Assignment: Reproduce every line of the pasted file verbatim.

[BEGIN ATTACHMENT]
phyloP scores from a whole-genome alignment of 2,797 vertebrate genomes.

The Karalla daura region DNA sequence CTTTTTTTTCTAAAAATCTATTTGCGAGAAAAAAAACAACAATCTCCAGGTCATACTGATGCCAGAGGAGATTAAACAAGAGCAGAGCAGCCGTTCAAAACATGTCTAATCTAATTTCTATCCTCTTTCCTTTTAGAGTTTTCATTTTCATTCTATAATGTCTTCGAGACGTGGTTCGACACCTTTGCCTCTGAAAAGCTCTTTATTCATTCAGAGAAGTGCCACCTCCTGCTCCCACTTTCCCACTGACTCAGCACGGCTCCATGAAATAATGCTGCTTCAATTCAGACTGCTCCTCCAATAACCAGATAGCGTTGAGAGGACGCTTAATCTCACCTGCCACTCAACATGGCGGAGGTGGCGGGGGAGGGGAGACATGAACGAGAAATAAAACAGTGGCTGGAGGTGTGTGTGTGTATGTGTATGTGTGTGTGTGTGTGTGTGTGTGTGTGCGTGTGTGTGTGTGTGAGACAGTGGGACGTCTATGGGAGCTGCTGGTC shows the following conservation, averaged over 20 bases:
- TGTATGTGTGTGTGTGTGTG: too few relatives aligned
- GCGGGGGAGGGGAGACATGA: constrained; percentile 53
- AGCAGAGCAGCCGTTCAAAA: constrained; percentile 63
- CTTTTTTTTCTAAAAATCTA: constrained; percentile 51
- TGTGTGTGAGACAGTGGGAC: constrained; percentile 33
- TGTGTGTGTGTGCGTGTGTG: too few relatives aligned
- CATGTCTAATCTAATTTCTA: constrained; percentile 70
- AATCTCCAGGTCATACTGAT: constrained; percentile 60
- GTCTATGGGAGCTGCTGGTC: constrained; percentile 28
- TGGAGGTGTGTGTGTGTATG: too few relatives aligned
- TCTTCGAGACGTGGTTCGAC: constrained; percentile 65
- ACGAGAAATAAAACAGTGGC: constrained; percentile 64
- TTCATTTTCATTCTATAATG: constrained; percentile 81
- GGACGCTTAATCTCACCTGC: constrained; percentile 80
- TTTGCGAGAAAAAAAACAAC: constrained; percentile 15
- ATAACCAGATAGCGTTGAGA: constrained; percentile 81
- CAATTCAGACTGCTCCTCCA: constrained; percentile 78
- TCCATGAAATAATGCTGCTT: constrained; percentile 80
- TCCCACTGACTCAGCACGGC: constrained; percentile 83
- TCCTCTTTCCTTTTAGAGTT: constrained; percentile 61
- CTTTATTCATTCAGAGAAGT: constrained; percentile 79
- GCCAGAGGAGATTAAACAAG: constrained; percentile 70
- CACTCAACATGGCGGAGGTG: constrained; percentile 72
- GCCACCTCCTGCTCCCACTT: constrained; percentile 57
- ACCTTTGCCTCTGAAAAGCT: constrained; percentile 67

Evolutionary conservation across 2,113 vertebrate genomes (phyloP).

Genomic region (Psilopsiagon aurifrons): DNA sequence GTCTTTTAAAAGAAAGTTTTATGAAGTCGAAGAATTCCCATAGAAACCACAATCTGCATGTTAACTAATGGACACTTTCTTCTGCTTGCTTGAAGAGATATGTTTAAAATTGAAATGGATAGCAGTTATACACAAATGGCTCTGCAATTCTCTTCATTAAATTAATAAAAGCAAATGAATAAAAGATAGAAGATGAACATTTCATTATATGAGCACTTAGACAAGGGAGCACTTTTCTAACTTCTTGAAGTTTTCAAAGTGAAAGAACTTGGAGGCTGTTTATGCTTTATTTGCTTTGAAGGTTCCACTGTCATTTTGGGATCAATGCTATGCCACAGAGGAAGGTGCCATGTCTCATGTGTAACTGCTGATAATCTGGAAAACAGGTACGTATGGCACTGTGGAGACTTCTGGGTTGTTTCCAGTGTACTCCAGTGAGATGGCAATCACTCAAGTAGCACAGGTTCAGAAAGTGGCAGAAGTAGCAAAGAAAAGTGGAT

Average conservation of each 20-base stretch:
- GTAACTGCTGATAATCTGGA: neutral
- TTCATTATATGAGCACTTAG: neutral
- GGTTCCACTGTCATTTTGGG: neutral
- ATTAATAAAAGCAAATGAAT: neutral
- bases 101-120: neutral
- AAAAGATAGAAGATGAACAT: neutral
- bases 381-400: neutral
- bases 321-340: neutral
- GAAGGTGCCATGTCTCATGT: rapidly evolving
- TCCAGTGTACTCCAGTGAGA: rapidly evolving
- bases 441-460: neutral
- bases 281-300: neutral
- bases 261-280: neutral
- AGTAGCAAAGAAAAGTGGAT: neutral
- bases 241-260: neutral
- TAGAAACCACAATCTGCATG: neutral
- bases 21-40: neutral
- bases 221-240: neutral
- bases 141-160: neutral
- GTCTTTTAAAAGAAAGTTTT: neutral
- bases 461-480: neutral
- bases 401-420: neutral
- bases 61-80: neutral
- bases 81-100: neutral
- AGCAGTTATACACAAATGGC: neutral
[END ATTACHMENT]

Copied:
phyloP scores from a whole-genome alignment of 2,797 vertebrate genomes.

The Karalla daura region DNA sequence CTTTTTTTTCTAAAAATCTATTTGCGAGAAAAAAAACAACAATCTCCAGGTCATACTGATGCCAGAGGAGATTAAACAAGAGCAGAGCAGCCGTTCAAAACATGTCTAATCTAATTTCTATCCTCTTTCCTTTTAGAGTTTTCATTTTCATTCTATAATGTCTTCGAGACGTGGTTCGACACCTTTGCCTCTGAAAAGCTCTTTATTCATTCAGAGAAGTGCCACCTCCTGCTCCCACTTTCCCACTGACTCAGCACGGCTCCATGAAATAATGCTGCTTCAATTCAGACTGCTCCTCCAATAACCAGATAGCGTTGAGAGGACGCTTAATCTCACCTGCCACTCAACATGGCGGAGGTGGCGGGGGAGGGGAGACATGAACGAGAAATAAAACAGTGGCTGGAGGTGTGTGTGTGTATGTGTATGTGTGTGTGTGTGTGTGTGTGTGTGTGCGTGTGTGTGTGTGTGAGACAGTGGGACGTCTATGGGAGCTGCTGGTC shows the following conservation, averaged over 20 bases:
- TGTATGTGTGTGTGTGTGTG: too few relatives aligned
- GCGGGGGAGGGGAGACATGA: constrained; percentile 53
- AGCAGAGCAGCCGTTCAAAA: constrained; percentile 63
- CTTTTTTTTCTAAAAATCTA: constrained; percentile 51
- TGTGTGTGAGACAGTGGGAC: constrained; percentile 33
- TGTGTGTGTGTGCGTGTGTG: too few relatives aligned
- CATGTCTAATCTAATTTCTA: constrained; percentile 70
- AATCTCCAGGTCATACTGAT: constrained; percentile 60
- GTCTATGGGAGCTGCTGGTC: constrained; percentile 28
- TGGAGGTGTGTGTGTGTATG: too few relatives aligned
- TCTTCGAGACGTGGTTCGAC: constrained; percentile 65
- ACGAGAAATAAAACAGTGGC: constrained; percentile 64
- TTCATTTTCATTCTATAATG: constrained; percentile 81
- GGACGCTTAATCTCACCTGC: constrained; percentile 80
- TTTGCGAGAAAAAAAACAAC: constrained; percentile 15
- ATAACCAGATAGCGTTGAGA: constrained; percentile 81
- CAATTCAGACTGCTCCTCCA: constrained; percentile 78
- TCCATGAAATAATGCTGCTT: constrained; percentile 80
- TCCCACTGACTCAGCACGGC: constrained; percentile 83
- TCCTCTTTCCTTTTAGAGTT: constrained; percentile 61
- CTTTATTCATTCAGAGAAGT: constrained; percentile 79
- GCCAGAGGAGATTAAACAAG: constrained; percentile 70
- CACTCAACATGGCGGAGGTG: constrained; percentile 72
- GCCACCTCCTGCTCCCACTT: constrained; percentile 57
- ACCTTTGCCTCTGAAAAGCT: constrained; percentile 67

Evolutionary conservation across 2,113 vertebrate genomes (phyloP).

Genomic region (Psilopsiagon aurifrons): DNA sequence GTCTTTTAAAAGAAAGTTTTATGAAGTCGAAGAATTCCCATAGAAACCACAATCTGCATGTTAACTAATGGACACTTTCTTCTGCTTGCTTGAAGAGATATGTTTAAAATTGAAATGGATAGCAGTTATACACAAATGGCTCTGCAATTCTCTTCATTAAATTAATAAAAGCAAATGAATAAAAGATAGAAGATGAACATTTCATTATATGAGCACTTAGACAAGGGAGCACTTTTCTAACTTCTTGAAGTTTTCAAAGTGAAAGAACTTGGAGGCTGTTTATGCTTTATTTGCTTTGAAGGTTCCACTGTCATTTTGGGATCAATGCTATGCCACAGAGGAAGGTGCCATGTCTCATGTGTAACTGCTGATAATCTGGAAAACAGGTACGTATGGCACTGTGGAGACTTCTGGGTTGTTTCCAGTGTACTCCAGTGAGATGGCAATCACTCAAGTAGCACAGGTTCAGAAAGTGGCAGAAGTAGCAAAGAAAAGTGGAT

Average conservation of each 20-base stretch:
- GTAACTGCTGATAATCTGGA: neutral
- TTCATTATATGAGCACTTAG: neutral
- GGTTCCACTGTCATTTTGGG: neutral
- ATTAATAAAAGCAAATGAAT: neutral
- bases 101-120: neutral
- AAAAGATAGAAGATGAACAT: neutral
- bases 381-400: neutral
- bases 321-340: neutral
- GAAGGTGCCATGTCTCATGT: rapidly evolving
- TCCAGTGTACTCCAGTGAGA: rapidly evolving
- bases 441-460: neutral
- bases 281-300: neutral
- bases 261-280: neutral
- AGTAGCAAAGAAAAGTGGAT: neutral
- bases 241-260: neutral
- TAGAAACCACAATCTGCATG: neutral
- bases 21-40: neutral
- bases 221-240: neutral
- bases 141-160: neutral
- GTCTTTTAAAAGAAAGTTTT: neutral
- bases 461-480: neutral
- bases 401-420: neutral
- bases 61-80: neutral
- bases 81-100: neutral
- AGCAGTTATACACAAATGGC: neutral